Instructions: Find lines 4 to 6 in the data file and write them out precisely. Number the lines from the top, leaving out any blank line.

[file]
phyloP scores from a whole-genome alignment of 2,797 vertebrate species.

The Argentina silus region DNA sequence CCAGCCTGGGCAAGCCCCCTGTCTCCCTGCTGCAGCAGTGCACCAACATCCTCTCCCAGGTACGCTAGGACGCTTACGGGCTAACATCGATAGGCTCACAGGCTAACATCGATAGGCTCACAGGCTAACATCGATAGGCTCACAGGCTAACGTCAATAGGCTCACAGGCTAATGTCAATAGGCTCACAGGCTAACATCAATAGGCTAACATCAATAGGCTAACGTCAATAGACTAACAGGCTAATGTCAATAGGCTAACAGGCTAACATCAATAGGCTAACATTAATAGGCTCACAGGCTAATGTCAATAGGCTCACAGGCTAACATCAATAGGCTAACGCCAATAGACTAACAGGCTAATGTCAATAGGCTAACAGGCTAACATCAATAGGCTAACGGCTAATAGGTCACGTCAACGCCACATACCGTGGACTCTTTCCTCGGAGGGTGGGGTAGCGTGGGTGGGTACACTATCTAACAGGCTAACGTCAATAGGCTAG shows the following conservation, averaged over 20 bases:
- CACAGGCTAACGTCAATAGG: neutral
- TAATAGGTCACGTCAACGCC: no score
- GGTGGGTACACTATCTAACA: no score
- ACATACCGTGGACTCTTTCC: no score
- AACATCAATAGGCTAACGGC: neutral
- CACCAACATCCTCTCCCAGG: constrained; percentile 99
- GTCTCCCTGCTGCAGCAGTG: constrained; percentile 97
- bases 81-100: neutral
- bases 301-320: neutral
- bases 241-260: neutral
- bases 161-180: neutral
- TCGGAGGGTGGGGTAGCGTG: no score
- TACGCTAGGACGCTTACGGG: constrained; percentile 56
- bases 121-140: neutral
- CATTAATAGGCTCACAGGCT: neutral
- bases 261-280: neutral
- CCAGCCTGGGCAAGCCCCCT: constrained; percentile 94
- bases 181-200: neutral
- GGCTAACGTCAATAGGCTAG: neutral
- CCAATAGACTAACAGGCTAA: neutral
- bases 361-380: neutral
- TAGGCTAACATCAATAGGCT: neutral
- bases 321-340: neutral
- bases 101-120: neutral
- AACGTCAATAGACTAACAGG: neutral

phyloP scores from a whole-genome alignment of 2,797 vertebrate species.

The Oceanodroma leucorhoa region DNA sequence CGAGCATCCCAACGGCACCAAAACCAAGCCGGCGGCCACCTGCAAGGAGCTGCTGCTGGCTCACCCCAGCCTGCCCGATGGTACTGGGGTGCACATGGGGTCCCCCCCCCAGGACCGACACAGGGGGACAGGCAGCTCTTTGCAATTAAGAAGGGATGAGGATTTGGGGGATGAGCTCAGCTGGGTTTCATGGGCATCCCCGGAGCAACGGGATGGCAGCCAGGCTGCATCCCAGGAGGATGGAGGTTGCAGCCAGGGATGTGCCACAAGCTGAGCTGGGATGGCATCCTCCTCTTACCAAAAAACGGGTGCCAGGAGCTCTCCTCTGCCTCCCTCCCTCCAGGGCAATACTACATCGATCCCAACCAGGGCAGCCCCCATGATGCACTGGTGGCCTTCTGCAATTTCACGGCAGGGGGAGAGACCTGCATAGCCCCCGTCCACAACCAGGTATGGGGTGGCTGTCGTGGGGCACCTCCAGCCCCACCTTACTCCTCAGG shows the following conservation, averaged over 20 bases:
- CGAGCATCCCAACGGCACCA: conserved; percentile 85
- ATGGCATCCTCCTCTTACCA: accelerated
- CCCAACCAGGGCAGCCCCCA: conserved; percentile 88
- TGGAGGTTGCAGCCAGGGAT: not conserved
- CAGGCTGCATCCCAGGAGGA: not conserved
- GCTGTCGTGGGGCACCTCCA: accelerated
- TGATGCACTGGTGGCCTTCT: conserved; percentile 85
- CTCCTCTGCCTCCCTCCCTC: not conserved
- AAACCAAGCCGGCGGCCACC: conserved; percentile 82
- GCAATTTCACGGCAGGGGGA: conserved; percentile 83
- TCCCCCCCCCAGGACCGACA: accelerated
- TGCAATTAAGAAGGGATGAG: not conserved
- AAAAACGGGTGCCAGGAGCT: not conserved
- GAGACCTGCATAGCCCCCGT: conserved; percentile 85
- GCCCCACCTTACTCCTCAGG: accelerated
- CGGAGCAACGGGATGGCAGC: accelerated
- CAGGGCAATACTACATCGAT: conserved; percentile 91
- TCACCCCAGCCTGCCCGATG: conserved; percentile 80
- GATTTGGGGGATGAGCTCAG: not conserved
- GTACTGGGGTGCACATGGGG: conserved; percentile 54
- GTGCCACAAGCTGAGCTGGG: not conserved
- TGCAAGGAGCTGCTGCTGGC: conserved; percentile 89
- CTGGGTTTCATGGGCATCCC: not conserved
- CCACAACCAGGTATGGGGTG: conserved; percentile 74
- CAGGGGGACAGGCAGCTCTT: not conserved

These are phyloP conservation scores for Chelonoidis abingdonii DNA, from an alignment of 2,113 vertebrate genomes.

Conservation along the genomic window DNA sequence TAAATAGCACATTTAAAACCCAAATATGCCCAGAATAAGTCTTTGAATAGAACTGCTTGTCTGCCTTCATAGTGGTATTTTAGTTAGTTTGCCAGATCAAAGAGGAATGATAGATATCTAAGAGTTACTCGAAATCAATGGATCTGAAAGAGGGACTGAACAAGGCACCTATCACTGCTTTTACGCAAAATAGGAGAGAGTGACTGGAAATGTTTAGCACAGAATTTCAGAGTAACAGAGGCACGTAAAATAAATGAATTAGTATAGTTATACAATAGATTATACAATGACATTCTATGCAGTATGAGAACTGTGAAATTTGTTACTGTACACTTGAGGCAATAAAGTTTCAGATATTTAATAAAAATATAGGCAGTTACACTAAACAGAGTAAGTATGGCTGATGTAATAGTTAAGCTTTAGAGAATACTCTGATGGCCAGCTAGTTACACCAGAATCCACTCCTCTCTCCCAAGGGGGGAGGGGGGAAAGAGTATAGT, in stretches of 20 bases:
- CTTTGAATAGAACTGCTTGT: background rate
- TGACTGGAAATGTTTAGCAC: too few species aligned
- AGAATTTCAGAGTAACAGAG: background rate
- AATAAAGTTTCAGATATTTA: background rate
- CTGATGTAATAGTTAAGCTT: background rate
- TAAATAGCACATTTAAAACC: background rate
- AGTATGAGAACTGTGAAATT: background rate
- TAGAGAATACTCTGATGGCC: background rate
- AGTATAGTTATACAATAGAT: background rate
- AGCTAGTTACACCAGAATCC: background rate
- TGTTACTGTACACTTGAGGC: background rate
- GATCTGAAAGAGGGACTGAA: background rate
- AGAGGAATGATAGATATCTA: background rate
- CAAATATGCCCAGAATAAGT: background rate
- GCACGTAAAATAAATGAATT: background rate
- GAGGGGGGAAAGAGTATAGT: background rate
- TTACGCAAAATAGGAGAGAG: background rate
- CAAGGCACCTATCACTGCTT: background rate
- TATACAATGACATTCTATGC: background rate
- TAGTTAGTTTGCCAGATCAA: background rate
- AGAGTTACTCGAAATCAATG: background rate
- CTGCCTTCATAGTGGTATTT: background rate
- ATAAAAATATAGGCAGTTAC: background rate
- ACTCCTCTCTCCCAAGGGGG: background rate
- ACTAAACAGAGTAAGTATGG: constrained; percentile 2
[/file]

- TAATAGGTCACGTCAACGCC: no score
- GGTGGGTACACTATCTAACA: no score
- ACATACCGTGGACTCTTTCC: no score